Scelles foundation: 42 million people worldwide are prostitutes
PARIS / FRANCE - According to the report of the Scelles Foundation, which fights against sexual exploitation, 42 million people prostitute themselves in the world today, the vast majority (75 %) of women between 13 and 25 years. The phenomenon was analyzed by Scelles in 24 countries and found an increase in trafficking from Brazil to Europe.
By ANTONIO CARLOS LACERDA
Among the 24 analyzed countries are France, USA, India, China and Mexico and the report says that the number of sex workers may reach 42 million worldwide. The study also reveals that 90 % of them are connected to so-called pimps.
The paper also considers the issue of sexual exploitation by networks of human trafficking. According to the report, the largest number of victims is concentrated in Asia, which accounts for 56 % of cases.
Latin America and the rich countries recorded respectively 10% and 10.8% of those trafficked into sex-related activities, says 'World Report on Sexual Exploitation - Prostitution in the heart of organized crime' , published in a book.
Almost half of the victims of human trafficking networks are children and youths under 18 years. An estimated two million children in the world are prostitutes. This is one of the characteristics of prostitution these days: a large number of children are sexually exploited," says the document.
Trafficking of Brazilian women
Judge Yves Charpenel, president of Scelles Foundation, says there is not enough done to assess the increase in prostitution according to worldwide data.
"The striking element in Europe is the proliferation of prostitutes coming from different countries, usually controlled by gangs that circulate throughout the continent," he says.
The study by the French foundation, based on data from the UN agency on drugs and crime said that the trafficking of Brazilian women in Europe was increasing. The document does not disclose, however, the figures for this growth.
"These victims come from poor communities in northern Brazil, such as Amazonas, Pará, Roraima and Amapá. If the majority of prostitutes in Europe are of Eastern European countries and former Soviet republics, the prevalence of these groups appears to be decreasing in the continent," says the report, adding that in addition to this the number of Brazilian is increasing.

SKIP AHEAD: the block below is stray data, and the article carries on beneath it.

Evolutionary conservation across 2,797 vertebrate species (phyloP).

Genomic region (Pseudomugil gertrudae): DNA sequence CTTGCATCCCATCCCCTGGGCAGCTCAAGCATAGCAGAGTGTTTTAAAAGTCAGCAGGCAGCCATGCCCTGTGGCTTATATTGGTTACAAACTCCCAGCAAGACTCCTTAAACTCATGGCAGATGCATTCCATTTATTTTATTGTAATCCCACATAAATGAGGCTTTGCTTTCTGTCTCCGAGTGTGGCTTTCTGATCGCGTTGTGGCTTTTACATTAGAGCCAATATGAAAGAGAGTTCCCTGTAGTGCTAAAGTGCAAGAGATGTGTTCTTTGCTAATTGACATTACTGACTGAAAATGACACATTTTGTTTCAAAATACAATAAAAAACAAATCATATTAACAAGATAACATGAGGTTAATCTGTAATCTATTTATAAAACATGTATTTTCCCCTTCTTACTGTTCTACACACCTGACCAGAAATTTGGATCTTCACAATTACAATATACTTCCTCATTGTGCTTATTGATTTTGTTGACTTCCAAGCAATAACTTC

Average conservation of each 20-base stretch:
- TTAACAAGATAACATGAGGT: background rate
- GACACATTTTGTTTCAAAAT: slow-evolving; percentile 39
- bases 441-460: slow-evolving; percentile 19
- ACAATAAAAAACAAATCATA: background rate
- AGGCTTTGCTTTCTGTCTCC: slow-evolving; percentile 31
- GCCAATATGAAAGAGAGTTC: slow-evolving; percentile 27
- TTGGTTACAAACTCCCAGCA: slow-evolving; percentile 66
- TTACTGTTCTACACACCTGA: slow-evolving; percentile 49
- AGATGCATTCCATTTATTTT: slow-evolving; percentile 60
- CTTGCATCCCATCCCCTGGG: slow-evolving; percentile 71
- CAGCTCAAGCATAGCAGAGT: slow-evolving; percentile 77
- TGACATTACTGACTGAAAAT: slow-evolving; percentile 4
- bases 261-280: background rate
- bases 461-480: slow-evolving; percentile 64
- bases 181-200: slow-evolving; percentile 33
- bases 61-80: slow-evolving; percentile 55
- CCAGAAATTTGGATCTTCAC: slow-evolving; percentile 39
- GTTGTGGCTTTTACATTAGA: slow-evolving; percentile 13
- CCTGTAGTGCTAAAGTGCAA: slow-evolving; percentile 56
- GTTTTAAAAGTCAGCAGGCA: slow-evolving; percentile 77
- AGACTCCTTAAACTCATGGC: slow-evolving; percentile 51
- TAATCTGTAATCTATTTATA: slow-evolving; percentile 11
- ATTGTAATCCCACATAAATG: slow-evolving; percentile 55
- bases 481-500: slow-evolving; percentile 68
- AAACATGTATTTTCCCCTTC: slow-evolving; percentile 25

Last December, Spanish police dismantled an international prostitution ring that held dozens of Brazilian minors under false imprisonment.
The study also states that major sporting events like the World Cup Soccer and the Olympics, contributes to this phenomenon of prostitution. "Football and the Olympics are identified as the most common scenarios of sexual exploitation," the report states.
According to the text, these major international competitions allow criminal networks to increase the supply of prostitutes.
In South Africa, for example, 1 billion condoms were ordered by the authorities to address any health risks during the World Cup in 2010. The number of prostitutes in the country, estimated at 100 thousand, increased by 40 thousand people during the event.
According to Scelles Foundation, the Internet also contributes to enlarge prostitution in the world. "Networks of pimps now recruit people on social networks like Facebook and Twitter," says the study, citing a case in Indonesia where authorities arrested suspects trying to entice young students on Facebook and Yahoo Messenger.
In the United States, the majority of child prostitutes are recruited by pimps on the website Craigslist, the ad says the study. "Pimps make false job offers as a model and use the victims to recruit other young people."
ANTONIO CARLOS LACERDA is International Correspondent of PRAVDA.RU